Oculus is holding its largest ever VR community developer event in San Jose, California (5th to 7th Oct). At the Connect 3 event Oculus has made several key announcements concerning VR hardware, software, and the future. Let's look over what has been announced by Oculus so far…
Santa Cruz all-in-one standalone VR device prototype
This was the most eyebrow raising announcement for me. The Santa Cruz fits that gap between PC tethered VR systems and the mobile phone powered solutions. Where it will fit exactly within that wide spectrum of VR capabilities isn't clear right now.
The official video, embedded above, shows the prototype's inside-out tracking but the graphics on show could perhaps have been purposefully basic – due to graphics styling taste, software development time limits, or limited by the built-in processing power of the headset - we don't know. Otherwise, it's good to see the prototype AiO headset doesn't appear to be particularly bulky.
Touch controller launch
At last Oculus has officially launched its Touch controllers. They are available for pre-order now, priced at $199 for a pair, and will ship from 6th December. To encourage pre-orders Oculus is bundling both VR Sports Challenge and The Unspoken. Buyers get an additional sensor and a connector for Rock Band VR.
Those who pre-ordered and purchased Rift through Oculus.com already have a reserved place in the Touch pre-order queue – as long as they confirm intent to buy before 28th October.
Oculus is also offering a richer VR experience for its users with the availability of a room-scale sensor. This is a third sensor for those with enough space and it will become available at the same time as Touch, priced at $79.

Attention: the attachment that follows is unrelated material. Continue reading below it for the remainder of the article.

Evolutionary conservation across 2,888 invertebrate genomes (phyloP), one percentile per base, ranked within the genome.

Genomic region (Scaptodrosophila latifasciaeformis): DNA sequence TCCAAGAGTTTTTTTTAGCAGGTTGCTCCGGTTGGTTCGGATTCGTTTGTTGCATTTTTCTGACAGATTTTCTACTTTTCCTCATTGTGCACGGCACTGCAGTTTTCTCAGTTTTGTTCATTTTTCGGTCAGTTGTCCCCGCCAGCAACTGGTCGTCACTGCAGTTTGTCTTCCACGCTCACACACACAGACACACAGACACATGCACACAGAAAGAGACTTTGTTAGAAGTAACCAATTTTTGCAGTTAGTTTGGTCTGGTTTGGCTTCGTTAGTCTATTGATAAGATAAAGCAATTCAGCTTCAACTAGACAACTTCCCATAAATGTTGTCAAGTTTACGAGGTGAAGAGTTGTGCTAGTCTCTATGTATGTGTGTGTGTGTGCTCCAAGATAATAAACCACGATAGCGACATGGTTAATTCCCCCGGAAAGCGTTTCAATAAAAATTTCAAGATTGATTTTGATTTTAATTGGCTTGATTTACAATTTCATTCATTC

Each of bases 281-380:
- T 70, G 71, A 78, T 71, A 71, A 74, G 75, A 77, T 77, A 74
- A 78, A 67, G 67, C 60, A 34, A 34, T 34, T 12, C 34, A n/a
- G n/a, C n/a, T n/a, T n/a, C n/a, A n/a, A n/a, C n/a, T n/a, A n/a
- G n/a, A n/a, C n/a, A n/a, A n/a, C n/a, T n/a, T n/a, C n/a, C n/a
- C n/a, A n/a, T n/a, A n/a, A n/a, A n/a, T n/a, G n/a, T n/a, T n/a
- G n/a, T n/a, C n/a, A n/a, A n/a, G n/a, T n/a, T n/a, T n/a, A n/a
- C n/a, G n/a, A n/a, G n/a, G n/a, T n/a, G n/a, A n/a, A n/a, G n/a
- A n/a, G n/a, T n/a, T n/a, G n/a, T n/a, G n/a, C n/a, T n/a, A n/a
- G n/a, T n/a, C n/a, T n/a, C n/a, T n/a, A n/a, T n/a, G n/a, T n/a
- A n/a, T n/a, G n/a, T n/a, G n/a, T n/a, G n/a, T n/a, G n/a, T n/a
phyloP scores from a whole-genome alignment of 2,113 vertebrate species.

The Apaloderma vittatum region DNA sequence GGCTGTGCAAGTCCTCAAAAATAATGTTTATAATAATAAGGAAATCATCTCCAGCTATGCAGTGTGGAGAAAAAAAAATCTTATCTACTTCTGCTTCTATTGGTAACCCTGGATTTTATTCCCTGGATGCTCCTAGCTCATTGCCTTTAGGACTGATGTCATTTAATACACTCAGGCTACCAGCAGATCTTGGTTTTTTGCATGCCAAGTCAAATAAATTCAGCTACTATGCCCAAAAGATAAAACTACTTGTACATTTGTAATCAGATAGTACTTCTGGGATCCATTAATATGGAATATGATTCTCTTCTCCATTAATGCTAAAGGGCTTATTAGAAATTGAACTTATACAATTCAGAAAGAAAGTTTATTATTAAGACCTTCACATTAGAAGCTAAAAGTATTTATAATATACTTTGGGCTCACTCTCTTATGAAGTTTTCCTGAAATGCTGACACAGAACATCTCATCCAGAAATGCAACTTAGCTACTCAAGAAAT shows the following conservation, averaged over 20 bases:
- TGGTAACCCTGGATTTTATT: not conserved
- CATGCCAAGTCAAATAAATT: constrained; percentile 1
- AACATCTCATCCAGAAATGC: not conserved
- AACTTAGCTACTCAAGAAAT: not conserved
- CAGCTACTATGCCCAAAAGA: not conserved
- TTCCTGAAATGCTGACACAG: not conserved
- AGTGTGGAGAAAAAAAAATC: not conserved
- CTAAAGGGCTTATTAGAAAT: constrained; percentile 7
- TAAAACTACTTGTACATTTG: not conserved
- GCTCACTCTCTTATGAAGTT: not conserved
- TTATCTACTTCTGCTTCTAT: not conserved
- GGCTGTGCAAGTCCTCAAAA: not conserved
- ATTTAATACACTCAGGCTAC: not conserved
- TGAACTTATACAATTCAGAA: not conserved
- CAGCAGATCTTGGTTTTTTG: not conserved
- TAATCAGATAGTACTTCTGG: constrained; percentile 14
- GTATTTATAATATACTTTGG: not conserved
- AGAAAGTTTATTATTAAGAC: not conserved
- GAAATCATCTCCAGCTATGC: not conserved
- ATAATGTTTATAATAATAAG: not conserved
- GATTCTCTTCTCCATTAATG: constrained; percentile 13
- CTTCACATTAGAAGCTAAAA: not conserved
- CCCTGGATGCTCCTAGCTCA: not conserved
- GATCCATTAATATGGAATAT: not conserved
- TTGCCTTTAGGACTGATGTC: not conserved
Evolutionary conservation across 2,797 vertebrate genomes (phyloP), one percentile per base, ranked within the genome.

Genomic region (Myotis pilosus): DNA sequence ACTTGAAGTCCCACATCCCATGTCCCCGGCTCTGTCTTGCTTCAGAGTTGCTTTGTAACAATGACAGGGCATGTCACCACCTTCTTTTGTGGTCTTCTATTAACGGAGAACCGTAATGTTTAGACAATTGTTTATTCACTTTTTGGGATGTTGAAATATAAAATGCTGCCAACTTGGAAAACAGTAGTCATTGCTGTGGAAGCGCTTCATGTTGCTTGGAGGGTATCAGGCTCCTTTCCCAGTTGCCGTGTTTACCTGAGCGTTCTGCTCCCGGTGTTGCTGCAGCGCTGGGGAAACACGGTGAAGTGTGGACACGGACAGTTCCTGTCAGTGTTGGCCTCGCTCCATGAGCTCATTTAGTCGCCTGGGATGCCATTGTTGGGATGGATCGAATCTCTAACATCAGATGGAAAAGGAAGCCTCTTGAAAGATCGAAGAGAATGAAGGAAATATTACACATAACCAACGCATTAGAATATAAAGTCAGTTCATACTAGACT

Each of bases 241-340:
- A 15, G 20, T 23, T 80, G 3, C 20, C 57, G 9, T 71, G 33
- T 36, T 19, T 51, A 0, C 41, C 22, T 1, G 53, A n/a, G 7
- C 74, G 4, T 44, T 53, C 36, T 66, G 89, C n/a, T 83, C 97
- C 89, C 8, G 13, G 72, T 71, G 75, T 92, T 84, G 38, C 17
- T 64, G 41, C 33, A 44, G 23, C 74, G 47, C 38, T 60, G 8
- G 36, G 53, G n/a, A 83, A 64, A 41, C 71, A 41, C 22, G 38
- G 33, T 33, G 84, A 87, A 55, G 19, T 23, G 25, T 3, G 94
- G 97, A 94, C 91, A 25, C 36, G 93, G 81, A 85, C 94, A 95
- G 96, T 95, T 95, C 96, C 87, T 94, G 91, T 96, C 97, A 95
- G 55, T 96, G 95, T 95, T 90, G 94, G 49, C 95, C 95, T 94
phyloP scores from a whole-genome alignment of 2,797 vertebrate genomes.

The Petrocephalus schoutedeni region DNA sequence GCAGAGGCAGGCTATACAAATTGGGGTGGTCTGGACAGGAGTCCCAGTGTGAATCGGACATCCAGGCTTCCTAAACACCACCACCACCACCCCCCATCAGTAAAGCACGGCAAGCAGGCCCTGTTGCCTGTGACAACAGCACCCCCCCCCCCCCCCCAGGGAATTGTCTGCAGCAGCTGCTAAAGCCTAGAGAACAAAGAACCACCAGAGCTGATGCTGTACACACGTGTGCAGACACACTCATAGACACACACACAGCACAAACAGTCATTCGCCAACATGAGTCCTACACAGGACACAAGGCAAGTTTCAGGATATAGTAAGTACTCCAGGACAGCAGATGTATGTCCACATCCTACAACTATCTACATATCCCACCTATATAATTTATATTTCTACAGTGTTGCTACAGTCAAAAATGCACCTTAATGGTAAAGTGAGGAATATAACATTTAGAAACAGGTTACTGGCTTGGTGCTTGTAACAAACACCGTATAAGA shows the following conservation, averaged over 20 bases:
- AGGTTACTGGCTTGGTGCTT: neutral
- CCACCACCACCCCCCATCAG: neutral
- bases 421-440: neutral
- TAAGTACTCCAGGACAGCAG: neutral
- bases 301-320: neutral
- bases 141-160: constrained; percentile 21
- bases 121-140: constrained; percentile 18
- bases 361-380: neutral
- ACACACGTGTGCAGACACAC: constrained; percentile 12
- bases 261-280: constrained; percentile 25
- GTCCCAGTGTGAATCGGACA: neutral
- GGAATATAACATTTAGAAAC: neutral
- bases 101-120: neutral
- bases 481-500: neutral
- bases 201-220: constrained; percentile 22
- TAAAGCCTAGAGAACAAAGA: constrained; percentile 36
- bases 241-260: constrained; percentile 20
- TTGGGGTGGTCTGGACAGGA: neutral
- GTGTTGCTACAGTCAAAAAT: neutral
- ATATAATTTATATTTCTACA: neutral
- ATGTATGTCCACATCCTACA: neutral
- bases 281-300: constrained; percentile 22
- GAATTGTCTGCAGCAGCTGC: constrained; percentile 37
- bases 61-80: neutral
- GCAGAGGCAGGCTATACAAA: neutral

Asynchronous Spacewarp and lowered PC specs
Interestingly Oculus has devised a new rendering technique that is said to "allow a game to run at half framerate and look nearly as good as native 90Hz rendering". Using Asynchronous Spacewarp (ASW) will open up VR to many with lower spec computers. In basic terms, ASW works by taking the previous 2 frames, and calculating the spatial transform to extrapolate a new synthetic frame. You can read more about ASW on the Oculus Developer Blog.
Thanks to ASW Oculus and Cyberpower have been able to put together an AMD-based PC "that can run Rift" for $499. If you are making your own 45fps system you can achieve it with an Intel Core i3-6100, or AMD FX 4350 CPU, plus an Nvidia GeForce GTX 960-class card says Oculus.
As well as the above, Oculus showed off plenty of new software, announced new software features (such as meeting friends in VR with Oculus Parties and Rooms), revealed Oculus Earphones for Rift, and talked about its big investments in the VR ecosystem. Oculus asserts that VR will be "the next great computing platform".